A long-term consequence of the pandemic is the possibility of increased merger and acquisition prospects. While M&A activity has yet to play out in the UK as expected, the twin threats of Brexit and COVID-19 seemingly are not deterring investment from overseas.

Before the COVID-19 crisis, U.S.-based STS Aviation Group acquired two UK sites in the final quarter of 2019 as a means of expanding its European footprint. The first was at the former Monarch Aircraft Engineering facility in Birmingham and the second was Apple Aviation’s Newquay hangar.

“The UK is home to a very large collection of component OEMs, and expanding into Europe was a natural step after having acquired Aviation Services International in Shannon, Ireland,” says Mick Adams, senior vice president and CEO of STS Aviation Services. He expects the acquisition of the business in Ireland, a European Union member state, will also help mitigate any risks associated with Brexit.

During the crisis, Dublin Aerospace acquired the assets of Flybe Aviation Services, the MRO affiliate of defunct airline Flybe. On acquiring the company from administrators EY in October 2021, the operation was renamed Exeter Aerospace, which will continue its predecessor’s focus on Embraer 170/190 regional jets, Bombardier Dash 8/Q400 and ATR 72 turboprop families with services including base maintenance, APU and landing gear overhauls.

More cooperation, perhaps in the form of partnerships and alliances, also could be on the horizon. In the UK, AJW Group announced a joint venture with U.S. investment firm Arena Investors in June 2021, which will focus on acquisitions of commercial aircraft, engines and components. Operating from Dublin, Ireland, it will be funded with committed capital of up to $100 million, with Arena serving as the majority investor and AJW taking a minority stake.

While primarily focusing on current-generation narrowbody engine types such as the CFM56-5B, CFM56-7B and IAE V2500, it will also look “opportunistically” at other engine types such as the RB211, GE Aviation CF6 and GE90, according to Ian Malin, AJW’s chief financial officer.

“The same will apply to airframes—we will focus on the highest-demand components for current-generation Airbus A320 and Boeing 737 families with selected opportunities in newer-generation assets on a case-by-case basis,” Malin says. “In addition to hard asset investing, the joint venture will look at secured loans, equity investment and certain M&A activity in the aftermarket space.”

The Fortunes of Rolls-Royce

Rolls-Royce, seen as one of the jewels in UK’s aerospace crown, has endured a particularly difficult 18 months owing to COVID-19’s impact on the widebody engine market, which has seen a fall in orders and a hit to aftermarket services revenues, which account for around half of the company’s revenues. The recovery in the large-engines segment is expected to be more gradual in comparison to its narrowbody counterparts.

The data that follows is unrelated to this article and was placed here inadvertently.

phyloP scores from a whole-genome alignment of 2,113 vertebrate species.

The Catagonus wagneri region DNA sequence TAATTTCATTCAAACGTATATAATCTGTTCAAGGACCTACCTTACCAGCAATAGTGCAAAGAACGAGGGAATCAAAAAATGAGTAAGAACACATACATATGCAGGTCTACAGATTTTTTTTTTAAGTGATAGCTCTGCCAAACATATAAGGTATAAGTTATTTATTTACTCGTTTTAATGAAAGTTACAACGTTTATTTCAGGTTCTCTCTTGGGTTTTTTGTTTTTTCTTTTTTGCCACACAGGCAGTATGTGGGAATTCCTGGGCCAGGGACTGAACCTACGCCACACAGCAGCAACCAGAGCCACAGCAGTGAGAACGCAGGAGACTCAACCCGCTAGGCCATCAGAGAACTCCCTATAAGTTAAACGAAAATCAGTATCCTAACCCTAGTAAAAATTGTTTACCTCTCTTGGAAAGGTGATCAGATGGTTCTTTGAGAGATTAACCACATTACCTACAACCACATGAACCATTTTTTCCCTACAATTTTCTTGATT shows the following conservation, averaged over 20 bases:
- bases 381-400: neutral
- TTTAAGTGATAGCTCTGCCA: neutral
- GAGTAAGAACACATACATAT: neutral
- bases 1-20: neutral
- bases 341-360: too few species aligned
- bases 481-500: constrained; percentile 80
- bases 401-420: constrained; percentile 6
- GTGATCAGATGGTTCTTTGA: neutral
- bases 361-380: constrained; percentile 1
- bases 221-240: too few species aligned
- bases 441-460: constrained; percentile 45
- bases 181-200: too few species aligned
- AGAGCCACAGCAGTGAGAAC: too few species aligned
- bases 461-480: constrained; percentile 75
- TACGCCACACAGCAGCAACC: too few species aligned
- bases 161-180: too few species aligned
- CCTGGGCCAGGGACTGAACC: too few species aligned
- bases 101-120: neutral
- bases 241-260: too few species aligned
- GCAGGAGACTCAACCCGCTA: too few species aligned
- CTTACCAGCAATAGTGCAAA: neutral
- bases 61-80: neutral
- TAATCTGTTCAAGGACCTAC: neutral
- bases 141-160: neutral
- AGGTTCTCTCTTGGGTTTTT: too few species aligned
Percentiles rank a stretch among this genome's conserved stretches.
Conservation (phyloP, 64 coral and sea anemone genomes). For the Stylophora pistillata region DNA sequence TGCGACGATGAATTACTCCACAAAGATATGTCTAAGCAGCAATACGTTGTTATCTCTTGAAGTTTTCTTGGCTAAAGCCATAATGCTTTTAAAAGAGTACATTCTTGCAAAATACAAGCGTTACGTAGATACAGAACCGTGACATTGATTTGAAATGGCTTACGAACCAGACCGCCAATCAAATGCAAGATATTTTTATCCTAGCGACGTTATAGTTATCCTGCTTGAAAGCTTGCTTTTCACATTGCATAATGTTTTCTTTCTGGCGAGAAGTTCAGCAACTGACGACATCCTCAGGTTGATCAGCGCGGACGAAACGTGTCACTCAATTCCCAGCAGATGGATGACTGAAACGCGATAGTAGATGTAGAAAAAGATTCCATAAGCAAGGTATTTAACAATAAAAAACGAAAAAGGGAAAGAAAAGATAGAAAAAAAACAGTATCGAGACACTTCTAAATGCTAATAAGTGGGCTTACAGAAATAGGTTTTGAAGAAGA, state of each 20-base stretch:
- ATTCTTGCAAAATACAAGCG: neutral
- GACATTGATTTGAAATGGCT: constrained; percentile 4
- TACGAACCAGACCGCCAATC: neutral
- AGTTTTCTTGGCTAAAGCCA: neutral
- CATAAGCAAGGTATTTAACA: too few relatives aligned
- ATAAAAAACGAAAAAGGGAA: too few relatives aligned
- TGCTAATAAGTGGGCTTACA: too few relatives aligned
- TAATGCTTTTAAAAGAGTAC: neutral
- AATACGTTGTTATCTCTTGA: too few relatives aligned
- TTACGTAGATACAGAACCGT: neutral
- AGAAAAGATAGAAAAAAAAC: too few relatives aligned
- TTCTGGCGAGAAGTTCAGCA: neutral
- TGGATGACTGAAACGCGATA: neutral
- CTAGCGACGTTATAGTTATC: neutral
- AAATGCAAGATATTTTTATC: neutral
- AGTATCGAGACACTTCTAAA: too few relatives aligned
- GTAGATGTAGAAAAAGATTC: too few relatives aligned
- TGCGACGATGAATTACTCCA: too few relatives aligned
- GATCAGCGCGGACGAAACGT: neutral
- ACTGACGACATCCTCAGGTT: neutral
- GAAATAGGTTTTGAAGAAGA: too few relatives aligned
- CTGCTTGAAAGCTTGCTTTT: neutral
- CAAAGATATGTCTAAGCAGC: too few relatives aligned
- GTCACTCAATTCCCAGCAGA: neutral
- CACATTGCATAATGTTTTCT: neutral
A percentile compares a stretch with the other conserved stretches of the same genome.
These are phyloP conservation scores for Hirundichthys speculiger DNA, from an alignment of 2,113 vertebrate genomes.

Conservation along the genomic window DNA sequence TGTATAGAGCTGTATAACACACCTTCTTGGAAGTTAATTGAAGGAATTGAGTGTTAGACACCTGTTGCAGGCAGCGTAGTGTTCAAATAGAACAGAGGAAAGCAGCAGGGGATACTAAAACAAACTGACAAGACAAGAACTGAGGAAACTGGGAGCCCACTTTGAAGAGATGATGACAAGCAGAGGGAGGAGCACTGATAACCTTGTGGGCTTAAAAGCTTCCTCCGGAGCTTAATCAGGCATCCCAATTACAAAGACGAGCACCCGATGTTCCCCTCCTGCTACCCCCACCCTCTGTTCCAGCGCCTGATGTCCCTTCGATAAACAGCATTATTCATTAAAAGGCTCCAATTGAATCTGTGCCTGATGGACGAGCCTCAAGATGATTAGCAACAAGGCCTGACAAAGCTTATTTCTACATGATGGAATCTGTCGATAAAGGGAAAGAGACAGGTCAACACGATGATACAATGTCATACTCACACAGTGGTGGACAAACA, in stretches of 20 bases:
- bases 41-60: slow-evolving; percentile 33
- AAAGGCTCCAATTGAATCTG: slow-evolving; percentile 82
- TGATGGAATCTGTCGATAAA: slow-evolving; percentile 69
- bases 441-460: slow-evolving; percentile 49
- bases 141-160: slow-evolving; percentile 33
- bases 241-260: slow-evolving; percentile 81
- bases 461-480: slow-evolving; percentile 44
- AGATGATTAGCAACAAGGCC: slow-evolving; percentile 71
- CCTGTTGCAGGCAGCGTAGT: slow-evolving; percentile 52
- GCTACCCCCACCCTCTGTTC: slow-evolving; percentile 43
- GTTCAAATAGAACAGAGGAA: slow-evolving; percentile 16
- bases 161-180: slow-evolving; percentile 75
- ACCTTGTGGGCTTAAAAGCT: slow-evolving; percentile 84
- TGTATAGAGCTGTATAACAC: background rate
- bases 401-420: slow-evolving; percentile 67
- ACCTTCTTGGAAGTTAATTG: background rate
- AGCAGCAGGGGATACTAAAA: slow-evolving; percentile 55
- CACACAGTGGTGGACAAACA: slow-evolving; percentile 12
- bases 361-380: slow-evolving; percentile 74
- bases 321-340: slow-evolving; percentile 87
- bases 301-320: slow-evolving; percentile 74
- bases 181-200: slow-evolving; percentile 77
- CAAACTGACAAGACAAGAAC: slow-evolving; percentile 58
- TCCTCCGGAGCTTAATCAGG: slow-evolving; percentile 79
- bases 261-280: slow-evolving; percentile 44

Speaking during an April 2021 Aviation Week webinar, Romain Chambard, vice president for civil aerospace marketing at Rolls-Royce, said in 2020 the work hours expended in its long-term agreements were roughly 43% of the 2019 level as a baseline. “We are anticipating 55% for 2021 and then 80% for the year after, and we expect to come back to 2019 levels by 2024,” he said.

KLM UK Engineering aircraft hangar
KLM UK Engineering, among others, has proceeded with pre-crisis plans to grow capacity. Credit: KLM UK Engineering

Progress was made in July of this year with the formal announcement of the company’s aftermarket competitiveness agreement with the International Air Transport Association. The terms are based on four pillars, including:  The OEM will not prevent the development of alternative parts or repairs; it will sell its parts on a non-discriminatory basis; it will not penalize customers that use alternative parts and repairs; and it will not force customers to buy its aftermarket services.

A UK Aircraft Retirement Wave?

Aviation Week’s Commercial Fleet and MRO Forecast data has predicted 26 retirements of UK aircraft this year. But with the accelerated retirements from major carriers such as British Airways and Virgin Atlantic, the industry is left to ponder whether there will be a wave of aircraft exiting the fleet over the next few years. Not so, says AerFin’s Gainza: “Much of the retirement activity in the UK has already concluded.

However, as part of the retirement curve, he is noticing other trends: “Operators are becoming extremely cost-conscious when it comes to the last or penultimate maintenance event—particularly on widebody aircraft. Additionally, in this leaner environment we are seeing asset managers becoming increasingly involved in sunset phase-outs and reduce-to-produce [teardown] programs.”

Nevertheless, Gainza’s AerFin colleague James Bennett, the company’s commercial director, is seeing healthy teardown demand in the UK market—“especially with airlines choosing to induct surplus engines for disassembly so they can recall parts to support their own maintenance strategies or generate revenue through an experienced asset manager’s customer network,” he says. “Additionally, we are also starting to see entities use third-party disassembly managers such as ourselves as they prepare for the ramp-up in [used serviceable material] demand as we head into 2022.”

James Pozzi

As Aviation Week's MRO Editor EMEA, James Pozzi covers the latest industry news from the European region and beyond. He also writes in-depth features on the commercial aftermarket for Inside MRO.